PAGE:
FOM: Another question on infinitesimals
JSHIPMAN@bloomberg.net
JSHIPMAN at bloomberg.net
Thu Nov 13 11:23:09 EST 1997
There seems to be some agreement that the nonconstructive nature of NSA
infinitesimals is a problem. It also seems clear that constructive
infinitesimals can be introduced in a variety of ways, but that they can't give
the elementary equivalence that Robinson gets with his ultraproducts. This may
not be such a big deal. Consider the following "radical" suggestion:
As an alternative to teaching rigorous calculus via epsilons and deltas (note
I do NOT say as a "replacement for"), we should rigorously (and constructively)
develop an expanded real number system which includes infinitesimals, that is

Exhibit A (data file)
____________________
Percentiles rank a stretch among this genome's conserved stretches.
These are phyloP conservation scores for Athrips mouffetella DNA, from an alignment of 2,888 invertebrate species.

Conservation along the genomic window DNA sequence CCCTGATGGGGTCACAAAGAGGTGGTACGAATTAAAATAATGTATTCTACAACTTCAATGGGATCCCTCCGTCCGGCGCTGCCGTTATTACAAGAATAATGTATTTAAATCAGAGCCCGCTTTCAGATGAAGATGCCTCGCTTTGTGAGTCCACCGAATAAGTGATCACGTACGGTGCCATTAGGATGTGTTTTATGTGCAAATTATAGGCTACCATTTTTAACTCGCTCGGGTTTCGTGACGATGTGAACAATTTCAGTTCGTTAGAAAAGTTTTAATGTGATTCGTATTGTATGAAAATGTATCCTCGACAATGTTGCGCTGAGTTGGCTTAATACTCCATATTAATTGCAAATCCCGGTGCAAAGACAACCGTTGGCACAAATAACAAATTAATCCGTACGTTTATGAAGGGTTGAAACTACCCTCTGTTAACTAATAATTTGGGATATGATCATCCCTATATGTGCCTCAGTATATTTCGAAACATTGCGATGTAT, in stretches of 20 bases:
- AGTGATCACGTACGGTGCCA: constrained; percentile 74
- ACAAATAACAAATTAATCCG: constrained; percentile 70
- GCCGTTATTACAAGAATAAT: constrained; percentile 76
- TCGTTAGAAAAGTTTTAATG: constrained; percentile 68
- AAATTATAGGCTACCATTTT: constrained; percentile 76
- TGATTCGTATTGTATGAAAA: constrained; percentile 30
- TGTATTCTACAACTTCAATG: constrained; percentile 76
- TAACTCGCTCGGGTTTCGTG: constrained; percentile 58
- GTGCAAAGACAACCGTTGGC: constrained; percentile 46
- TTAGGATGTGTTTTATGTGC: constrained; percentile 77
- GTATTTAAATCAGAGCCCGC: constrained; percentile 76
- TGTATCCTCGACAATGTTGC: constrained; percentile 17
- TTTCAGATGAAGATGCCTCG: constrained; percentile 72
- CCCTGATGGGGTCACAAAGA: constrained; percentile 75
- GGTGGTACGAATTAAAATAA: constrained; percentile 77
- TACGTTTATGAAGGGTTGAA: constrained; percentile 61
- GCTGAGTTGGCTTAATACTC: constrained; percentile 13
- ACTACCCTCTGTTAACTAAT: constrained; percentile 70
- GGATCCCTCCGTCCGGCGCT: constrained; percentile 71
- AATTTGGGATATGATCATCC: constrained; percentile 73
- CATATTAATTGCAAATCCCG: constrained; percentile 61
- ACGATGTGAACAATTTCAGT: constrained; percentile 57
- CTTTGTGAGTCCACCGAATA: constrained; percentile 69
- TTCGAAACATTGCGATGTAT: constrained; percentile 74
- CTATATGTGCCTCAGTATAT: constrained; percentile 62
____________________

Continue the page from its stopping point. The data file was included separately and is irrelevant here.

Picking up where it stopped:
both concrete enough that you can give examples of infinitesimals and flexible
enough that you can do calculus in it. (The theorems of calculus so developed
should of course specialize to the familiar ones when you restrict to the
standard reals.) Conway shows you can go quite a long way in this direction.
My question: given that you can't go "all the way" with constructive
infinitesimals, how far can you go? Could you get all the way through first
year college calculus, rigorously replacing epsilondelta with them?--Joe Shipman
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